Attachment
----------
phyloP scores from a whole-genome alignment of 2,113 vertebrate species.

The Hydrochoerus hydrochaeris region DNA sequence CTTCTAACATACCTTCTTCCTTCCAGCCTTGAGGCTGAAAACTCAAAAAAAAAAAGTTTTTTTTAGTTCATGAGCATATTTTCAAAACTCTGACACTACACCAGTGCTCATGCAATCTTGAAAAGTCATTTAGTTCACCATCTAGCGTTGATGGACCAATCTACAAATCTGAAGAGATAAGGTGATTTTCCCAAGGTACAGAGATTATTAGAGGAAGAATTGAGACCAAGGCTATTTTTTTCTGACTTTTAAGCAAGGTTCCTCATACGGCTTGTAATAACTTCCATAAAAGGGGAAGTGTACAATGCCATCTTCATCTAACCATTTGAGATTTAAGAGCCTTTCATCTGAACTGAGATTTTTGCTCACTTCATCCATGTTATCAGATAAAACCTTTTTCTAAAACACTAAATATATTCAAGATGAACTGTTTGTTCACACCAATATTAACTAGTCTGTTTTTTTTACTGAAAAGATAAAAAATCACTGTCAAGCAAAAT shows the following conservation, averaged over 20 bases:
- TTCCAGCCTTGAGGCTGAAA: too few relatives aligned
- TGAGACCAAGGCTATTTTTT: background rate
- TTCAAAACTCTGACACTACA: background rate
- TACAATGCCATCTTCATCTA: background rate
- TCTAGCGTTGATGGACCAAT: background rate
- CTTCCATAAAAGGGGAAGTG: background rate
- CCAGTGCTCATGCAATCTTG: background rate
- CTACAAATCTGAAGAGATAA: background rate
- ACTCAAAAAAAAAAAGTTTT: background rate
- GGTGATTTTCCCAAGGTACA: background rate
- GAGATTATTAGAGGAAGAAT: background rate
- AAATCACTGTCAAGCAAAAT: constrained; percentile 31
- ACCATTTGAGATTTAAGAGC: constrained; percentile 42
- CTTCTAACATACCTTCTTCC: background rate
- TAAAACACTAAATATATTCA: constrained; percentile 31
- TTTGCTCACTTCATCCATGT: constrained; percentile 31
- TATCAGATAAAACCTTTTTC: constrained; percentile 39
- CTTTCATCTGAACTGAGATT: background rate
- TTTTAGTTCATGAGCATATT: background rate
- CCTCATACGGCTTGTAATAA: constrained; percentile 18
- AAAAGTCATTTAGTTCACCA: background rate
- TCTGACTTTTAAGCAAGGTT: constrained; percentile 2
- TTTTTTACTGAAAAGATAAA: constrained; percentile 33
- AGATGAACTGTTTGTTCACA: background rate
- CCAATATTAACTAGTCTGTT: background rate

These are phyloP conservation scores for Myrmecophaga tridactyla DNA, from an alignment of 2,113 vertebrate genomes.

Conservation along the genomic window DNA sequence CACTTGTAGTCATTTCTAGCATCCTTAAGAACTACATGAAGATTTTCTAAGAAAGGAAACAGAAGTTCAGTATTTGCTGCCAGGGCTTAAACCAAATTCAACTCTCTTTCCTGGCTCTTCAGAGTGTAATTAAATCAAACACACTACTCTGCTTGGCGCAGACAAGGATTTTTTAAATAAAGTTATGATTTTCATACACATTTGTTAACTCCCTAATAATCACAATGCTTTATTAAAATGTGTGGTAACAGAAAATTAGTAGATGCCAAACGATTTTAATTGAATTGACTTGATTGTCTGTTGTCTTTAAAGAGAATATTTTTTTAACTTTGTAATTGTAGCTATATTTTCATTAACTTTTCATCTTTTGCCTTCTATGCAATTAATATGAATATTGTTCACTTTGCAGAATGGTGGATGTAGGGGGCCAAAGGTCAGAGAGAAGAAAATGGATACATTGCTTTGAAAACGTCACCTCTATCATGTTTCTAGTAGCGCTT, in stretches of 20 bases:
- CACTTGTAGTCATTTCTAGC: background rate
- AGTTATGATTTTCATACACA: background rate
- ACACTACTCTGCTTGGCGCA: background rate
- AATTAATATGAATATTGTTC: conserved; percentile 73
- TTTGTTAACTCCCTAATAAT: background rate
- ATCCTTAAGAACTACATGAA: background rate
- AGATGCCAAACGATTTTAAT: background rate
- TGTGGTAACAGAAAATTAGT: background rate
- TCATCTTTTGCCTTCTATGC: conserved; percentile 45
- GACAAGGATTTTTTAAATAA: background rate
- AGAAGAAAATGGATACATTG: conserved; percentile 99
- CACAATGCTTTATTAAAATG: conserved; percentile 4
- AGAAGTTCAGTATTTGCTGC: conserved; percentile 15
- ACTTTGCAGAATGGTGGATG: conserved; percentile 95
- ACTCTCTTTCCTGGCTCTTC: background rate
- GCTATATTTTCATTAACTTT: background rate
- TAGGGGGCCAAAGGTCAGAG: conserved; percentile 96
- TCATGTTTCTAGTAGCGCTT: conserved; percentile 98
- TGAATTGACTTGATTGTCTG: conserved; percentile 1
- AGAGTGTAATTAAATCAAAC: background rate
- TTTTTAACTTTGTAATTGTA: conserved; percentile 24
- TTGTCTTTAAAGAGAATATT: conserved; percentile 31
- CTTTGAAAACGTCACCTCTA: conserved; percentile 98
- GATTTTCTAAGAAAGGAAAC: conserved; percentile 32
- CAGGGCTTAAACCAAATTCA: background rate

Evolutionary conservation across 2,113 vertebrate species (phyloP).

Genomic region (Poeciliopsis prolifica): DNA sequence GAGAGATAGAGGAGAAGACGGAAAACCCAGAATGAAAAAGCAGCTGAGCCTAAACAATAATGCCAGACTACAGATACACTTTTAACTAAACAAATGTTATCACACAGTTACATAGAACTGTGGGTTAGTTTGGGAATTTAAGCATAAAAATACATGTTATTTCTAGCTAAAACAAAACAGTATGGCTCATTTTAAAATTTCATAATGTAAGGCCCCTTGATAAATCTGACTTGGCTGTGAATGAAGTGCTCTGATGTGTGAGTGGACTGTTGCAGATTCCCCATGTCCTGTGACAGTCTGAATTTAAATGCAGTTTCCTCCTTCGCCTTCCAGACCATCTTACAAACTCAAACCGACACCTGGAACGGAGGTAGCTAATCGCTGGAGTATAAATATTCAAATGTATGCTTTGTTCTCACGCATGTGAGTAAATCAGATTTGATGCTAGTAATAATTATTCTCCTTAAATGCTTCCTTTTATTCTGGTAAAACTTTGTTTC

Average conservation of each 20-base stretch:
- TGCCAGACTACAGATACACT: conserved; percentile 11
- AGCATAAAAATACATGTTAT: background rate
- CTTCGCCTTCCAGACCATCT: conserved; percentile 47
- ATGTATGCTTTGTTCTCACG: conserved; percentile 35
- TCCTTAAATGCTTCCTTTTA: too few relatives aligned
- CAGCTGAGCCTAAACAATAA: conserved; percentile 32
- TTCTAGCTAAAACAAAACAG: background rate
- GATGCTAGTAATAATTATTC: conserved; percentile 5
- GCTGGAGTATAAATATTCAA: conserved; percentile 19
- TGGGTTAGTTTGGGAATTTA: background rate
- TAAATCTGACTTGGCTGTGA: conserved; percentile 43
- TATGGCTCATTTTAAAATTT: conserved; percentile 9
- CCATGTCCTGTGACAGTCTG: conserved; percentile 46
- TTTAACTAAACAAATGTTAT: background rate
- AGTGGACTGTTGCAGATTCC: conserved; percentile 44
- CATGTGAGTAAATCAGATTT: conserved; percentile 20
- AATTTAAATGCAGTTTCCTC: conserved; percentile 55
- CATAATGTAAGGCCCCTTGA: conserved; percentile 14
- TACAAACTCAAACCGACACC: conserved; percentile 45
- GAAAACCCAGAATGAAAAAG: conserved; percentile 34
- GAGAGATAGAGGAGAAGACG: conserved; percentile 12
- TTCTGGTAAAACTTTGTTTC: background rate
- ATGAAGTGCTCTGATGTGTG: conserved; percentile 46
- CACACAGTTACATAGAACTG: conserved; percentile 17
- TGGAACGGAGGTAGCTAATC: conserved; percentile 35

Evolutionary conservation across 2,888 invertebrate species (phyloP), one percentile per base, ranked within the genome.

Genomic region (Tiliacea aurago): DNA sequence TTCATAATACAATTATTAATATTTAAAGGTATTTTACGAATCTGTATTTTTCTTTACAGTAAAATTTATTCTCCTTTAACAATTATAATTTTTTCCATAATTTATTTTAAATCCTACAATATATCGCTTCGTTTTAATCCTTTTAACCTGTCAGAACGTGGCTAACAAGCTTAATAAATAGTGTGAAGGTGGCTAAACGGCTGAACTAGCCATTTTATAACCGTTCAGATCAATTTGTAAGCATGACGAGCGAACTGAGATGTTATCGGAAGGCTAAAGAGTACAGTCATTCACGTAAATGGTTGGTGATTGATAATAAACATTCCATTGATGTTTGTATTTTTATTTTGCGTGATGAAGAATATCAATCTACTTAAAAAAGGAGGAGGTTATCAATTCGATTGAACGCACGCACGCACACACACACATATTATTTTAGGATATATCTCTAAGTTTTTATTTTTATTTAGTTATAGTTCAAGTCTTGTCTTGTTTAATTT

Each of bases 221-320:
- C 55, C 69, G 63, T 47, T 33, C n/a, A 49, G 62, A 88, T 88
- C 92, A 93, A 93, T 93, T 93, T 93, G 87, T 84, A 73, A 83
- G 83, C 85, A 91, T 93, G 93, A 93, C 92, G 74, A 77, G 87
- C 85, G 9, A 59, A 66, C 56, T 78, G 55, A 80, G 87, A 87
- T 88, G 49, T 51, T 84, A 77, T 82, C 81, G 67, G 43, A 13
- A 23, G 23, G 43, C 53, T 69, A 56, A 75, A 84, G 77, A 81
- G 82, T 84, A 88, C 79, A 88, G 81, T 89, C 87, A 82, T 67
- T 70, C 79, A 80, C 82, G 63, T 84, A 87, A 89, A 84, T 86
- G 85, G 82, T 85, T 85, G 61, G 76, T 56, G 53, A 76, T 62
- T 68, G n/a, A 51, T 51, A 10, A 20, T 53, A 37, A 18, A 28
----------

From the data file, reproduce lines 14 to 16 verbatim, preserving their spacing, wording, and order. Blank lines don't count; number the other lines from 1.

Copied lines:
- AAATCACTGTCAAGCAAAAT: constrained; percentile 31
- ACCATTTGAGATTTAAGAGC: constrained; percentile 42
- CTTCTAACATACCTTCTTCC: background rate